Entrepreneur Michele Wytas shares about transitioning her idea into a reality and launching her business, Toesty Sheets, an innovative semi-fitted top sheet that stays in place and doesn’t require any tucking.
“I’ve made plenty of mistakes but part of business is learning from them—and knowing that if this doesn’t work, I’ll come up with something else. The key is learning these skills and lessons to keep the business growing.“
Give us a little background. Have you always been entrepreneurial?
This is my second business. I’m also a freelance designer. My background is in digital design and animation, so the things I’ve created get shown and then kind of disappear. I always thought I’d like to design something more tangible.
How did you come up with the concept for Toesty Sheets?
The idea came to me one weekend when I was staying in my summer home. I accidentally brought two fitted sheets—and I like having a top sheet. I ended up hooking the bottom of the fitted sheet and pulling it up like a top sheet. My makeshift top sheet stayed put all night.
At the time, my kids were younger and they would typically lose their top sheets every night, even after I’d tucked them in. After that night in the summer home, I thought it would be great to create a top sheet like this that could stay in place.
How did you discover additional niches?
When my father ended up in a convalescent home, I noticed he had a hard time getting comfortable in bed. He couldn’t sit up well and his sheets were constantly getting untucked or tangled. I realized the elderly were another viable market—and it could be a useful product for others too.
Toesty Sheets are well-suited for those who dislike making the bed for themselves or their family, those who are bedridden, or those with mobility limitations that make it challenging to lift a mattress and tuck sheets in place.
When did you launch the business?
I started in 2018. I came up with the sheet design and then I spent two years doing research to make sure the idea was viable, getting a business plan together, securing a patent, making samples and tech packs, and then finding a manufacturer. With my background, I designed everything from the logo to the website.
Did you utilize any local business resources?
I accessed SCORE and the Connecticut Small Business Development Center (CTSBDC). The mentors at the CTSBDC helped me register the business and perform market research to examine trends and ensure my product will be viable. The CTSBDC also connected me wherever they could along the way. They’re a useful resource. Without them I would’ve been lost.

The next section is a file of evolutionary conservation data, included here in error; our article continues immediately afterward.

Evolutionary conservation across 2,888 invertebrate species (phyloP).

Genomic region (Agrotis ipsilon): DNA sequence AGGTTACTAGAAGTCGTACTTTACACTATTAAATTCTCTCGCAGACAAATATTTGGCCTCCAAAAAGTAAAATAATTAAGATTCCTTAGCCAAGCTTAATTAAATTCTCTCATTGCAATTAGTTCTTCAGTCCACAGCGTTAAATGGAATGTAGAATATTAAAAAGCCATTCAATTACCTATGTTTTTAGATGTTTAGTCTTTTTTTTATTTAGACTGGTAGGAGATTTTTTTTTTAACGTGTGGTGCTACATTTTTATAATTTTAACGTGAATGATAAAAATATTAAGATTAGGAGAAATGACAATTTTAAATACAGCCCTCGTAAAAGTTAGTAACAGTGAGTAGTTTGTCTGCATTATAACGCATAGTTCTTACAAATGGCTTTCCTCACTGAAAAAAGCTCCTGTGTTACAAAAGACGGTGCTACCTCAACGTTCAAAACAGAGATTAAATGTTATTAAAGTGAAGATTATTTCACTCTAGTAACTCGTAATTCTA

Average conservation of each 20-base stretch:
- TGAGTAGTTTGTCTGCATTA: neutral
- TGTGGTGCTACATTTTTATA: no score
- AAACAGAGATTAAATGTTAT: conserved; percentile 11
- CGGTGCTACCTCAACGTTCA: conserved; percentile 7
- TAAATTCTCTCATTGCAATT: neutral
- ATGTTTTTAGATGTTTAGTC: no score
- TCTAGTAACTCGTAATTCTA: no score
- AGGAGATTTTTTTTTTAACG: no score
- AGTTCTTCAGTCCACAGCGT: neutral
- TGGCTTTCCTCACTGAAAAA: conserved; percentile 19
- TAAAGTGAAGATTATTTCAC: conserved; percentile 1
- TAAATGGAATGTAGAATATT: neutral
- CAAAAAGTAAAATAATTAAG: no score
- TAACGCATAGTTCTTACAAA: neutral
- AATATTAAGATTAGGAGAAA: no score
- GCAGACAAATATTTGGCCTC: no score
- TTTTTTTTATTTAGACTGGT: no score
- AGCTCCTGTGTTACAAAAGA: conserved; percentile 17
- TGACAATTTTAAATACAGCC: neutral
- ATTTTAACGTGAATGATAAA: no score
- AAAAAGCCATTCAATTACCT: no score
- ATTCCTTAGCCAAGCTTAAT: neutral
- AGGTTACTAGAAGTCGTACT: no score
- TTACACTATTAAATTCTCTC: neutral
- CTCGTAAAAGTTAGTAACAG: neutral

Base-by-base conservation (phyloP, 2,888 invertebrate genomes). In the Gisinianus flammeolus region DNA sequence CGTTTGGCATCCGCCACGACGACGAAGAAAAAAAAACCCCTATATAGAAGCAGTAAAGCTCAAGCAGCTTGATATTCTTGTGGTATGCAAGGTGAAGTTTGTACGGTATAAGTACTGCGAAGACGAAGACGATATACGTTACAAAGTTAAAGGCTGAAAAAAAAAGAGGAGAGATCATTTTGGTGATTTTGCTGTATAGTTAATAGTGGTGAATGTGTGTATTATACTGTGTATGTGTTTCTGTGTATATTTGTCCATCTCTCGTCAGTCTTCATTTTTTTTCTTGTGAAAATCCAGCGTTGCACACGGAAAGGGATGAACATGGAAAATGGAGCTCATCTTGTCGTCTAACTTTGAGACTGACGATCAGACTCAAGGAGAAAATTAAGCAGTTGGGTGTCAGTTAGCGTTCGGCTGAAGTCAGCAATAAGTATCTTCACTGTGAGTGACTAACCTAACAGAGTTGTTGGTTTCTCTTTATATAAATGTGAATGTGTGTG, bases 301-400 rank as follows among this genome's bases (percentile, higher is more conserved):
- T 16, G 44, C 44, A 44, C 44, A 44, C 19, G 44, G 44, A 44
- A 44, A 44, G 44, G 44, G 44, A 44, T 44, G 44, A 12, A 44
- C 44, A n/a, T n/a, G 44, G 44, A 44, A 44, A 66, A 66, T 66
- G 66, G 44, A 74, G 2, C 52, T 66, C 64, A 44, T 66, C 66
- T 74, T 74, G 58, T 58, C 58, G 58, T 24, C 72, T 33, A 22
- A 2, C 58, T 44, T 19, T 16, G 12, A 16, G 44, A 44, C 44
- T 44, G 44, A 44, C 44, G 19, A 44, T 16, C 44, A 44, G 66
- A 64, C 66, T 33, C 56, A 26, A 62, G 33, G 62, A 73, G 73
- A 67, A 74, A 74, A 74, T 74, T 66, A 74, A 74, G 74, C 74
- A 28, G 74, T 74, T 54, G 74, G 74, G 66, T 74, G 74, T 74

How did you start manufacturing the product?
I had started making the tech packs and samples. I knew I needed to find a manufacturer, which was challenging because I don’t know anything about the manufacturing industry. I’ve never made anything like this before. And it’s risky because you’re sending thousands of dollars to a manufacturer and hoping they make your product the way you intended.
Originally, I wanted the manufacturing to be done in the United States, but I ended up choosing a fantastic company in India. They grow all their cotton there and they do beautiful work. They’ve been helpful in walking me through the manufacturing process and answering all my questions.
What other challenges have you encountered?
When the pandemic hit, manufacturing was halted, so that slowed production. My next challenge has been marketing and getting people to see the product and become familiar with it. It’s not that easy, but once people see the sheets and understand the concept they love it.
I’ve brought Toesty Sheets to farmer’s markets and some bigger shows and spent time listening to my audience, so I’ve gotten to know my demographic. It’s been a long learning process but now the business is slowly growing.
Any lessons or advice for others?
Tom Hanks said, “If it wasn’t hard, everyone would do it.” I agree. It is hard but I know in my heart I’ve created a great product.
The other thing about entrepreneurship is, you have your ups and downs. There are days you want to give up and then you have highs like this, where someone asks to interview you. Or you get a sale or a customer writes some positive feedback. Those highs give you that push for the next thing.
With manufacturing, you’re required to manufacture a certain amount. Because I bootstrapped everything myself, we had to choose one color and one size. Now I’d like to start another run. I’ll probably launch a Kickstarter for that, so we can offer new colors and different sizes.
I have a goal I’d like to reach in mind. I also set a timestamp of five years to see where this business goes. If it doesn’t succeed like I want it to, then at least I know I tried. Because the worst thing I could do is not create the product and then see it somewhere else later or say, “What if?” I’m not a “what if?” person. I’m someone who’s going to try.
I’ve made plenty of mistakes but part of business is learning from them—and knowing that if this doesn’t work, I’ll come up with something else. The key is learning these skills and lessons to keep the business growing.